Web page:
Does Muscle Turn Into Fat When You Stop Exercising?

It’s False! Body fat and muscle are two completely different body tissues and one cannot turn into the other. It’s a myth — so here’s the real story.

Facts about Body Fat:

A fat cell can do only three things: grow, shrink or stay the same size.

  • If you eat consume more calories than you body expends, the fat cells grow.
  • If you consume less calories than your body needs, the fat cell shrink as it uses up the contents to provide energy.
  • If you consume exactly what your body needs to maintain itself and for the energy you expend, then your fat cells will stay the same size.

Fat cells cannot be targeted individually (ie the ‘muffin top’ or the booty). In fact, spot reduction is one of the biggest fitness myths there is.

Facts About Muscle:

A muscle is made up of thousands of cells called muscle fiber. Muscle reacts to physical stress such as strength training and general body activity — stairs, lifting groceries, raking the leaves etc. When a muscle fibers are stimulated, they can do three things:

  • Increase in size.
  • Increase in density.
  • Increase in efficiency.

The majority of our “visible” body fat sits just below our skin, with our muscles underneath our body fat. When you work your muscles, they tear, and when you rest, they repair themselves, becoming stronger, denser and ready for your next workout.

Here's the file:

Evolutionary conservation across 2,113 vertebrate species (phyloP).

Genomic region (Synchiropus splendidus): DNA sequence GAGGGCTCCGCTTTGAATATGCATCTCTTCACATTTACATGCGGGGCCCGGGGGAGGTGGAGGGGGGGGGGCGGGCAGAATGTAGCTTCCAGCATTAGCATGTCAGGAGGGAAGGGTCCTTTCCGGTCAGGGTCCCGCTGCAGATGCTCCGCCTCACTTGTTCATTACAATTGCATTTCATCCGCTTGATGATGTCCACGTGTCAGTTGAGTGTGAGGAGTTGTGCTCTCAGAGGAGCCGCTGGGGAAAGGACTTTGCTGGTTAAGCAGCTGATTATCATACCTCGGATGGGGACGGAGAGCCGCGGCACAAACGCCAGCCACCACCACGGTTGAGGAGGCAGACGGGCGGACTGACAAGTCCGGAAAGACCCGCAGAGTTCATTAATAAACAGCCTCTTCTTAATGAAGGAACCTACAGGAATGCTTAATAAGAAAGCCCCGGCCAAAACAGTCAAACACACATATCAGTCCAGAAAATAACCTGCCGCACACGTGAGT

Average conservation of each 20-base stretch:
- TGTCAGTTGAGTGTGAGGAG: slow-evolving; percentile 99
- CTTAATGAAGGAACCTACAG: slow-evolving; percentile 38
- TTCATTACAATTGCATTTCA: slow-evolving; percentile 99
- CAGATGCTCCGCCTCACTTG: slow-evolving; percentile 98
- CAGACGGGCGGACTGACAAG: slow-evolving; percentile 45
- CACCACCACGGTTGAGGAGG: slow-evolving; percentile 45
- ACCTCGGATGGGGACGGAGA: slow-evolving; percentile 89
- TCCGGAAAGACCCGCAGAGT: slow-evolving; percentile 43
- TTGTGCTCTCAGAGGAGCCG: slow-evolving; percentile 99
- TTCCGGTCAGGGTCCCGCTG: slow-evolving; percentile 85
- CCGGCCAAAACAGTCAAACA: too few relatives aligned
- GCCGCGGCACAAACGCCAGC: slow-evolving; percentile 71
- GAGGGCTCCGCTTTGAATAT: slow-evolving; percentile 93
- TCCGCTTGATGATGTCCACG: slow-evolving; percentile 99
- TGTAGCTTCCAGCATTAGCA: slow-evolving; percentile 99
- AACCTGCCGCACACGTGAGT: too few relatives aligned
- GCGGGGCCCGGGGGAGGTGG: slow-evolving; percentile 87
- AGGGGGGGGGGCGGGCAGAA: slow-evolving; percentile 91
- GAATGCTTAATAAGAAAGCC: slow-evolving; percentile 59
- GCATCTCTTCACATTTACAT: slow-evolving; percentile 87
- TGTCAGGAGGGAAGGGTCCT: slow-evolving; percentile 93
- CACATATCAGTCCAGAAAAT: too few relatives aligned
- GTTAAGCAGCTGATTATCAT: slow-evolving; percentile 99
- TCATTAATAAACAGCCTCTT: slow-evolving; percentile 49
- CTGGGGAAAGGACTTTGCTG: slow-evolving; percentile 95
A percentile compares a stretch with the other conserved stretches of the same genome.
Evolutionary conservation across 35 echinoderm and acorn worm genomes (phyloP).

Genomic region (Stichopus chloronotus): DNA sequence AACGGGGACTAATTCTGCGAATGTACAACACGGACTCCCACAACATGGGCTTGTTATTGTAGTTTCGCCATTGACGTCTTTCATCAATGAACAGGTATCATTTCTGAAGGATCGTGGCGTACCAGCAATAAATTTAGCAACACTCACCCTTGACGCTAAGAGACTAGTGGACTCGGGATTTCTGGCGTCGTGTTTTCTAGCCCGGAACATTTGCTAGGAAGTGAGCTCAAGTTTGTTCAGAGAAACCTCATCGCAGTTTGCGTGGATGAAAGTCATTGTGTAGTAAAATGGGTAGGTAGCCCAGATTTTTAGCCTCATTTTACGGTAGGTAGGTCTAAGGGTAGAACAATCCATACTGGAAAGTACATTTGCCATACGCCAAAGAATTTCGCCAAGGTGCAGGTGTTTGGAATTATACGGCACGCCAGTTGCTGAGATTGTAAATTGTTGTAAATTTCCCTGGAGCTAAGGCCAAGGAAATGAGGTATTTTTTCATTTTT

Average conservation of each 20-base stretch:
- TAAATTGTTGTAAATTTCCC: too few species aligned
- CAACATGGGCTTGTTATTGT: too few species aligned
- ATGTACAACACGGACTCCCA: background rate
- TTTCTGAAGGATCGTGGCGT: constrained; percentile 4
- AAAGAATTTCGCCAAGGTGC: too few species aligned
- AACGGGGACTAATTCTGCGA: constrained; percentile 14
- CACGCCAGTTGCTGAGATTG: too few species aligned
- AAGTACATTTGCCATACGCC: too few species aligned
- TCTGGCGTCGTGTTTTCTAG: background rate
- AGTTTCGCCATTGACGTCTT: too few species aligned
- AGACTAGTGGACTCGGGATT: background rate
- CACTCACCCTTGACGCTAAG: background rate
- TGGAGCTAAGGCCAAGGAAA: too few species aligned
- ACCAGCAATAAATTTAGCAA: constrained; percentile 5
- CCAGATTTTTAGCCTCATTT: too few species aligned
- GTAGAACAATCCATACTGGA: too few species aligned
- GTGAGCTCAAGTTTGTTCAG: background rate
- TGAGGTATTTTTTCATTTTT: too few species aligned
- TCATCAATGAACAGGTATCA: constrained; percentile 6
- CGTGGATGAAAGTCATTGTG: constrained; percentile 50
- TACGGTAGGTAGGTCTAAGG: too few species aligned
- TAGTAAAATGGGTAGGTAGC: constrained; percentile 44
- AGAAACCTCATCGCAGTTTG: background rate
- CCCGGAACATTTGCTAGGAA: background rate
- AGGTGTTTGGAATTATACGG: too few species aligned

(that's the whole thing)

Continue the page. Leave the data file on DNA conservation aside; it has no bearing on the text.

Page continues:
Muscle is a like a tiny furnace in your body which burns calories all day and night to maintain itself — and the more it burns through body activity, the more calories it needs. And the great thing about muscles (as opposed to fat) is that you can specifically target them, whether you want to work your quadriceps or your triceps or your glutes.

When you stop using a muscle (ie. stop exercising), your muscles will decrease in size, density and efficiency. And when muscle decreases, your metabolism (the rate at which you burn calories) slows down. The excess calories previously used to maintain muscle are now likely to be stored as fat.

Hope that helps clear things up for you!

Sarah Brown is a very healthy woman. She is not only a fitness instructor at Goodlife where she teaches Body Pump, Body Flow and yoga but she is also a registered holistic nutritionist.

A Quick Review of the Editor:

I always believed in this myth. I am going through a very hectic and busy phase at my work that I had to freeze one of my gym memberships. Unfortunately I gained back the 10 pounds that I lost with the help of my nutritionist. Reading the article, is giving me incentive to get back, try again, and never lose hope!!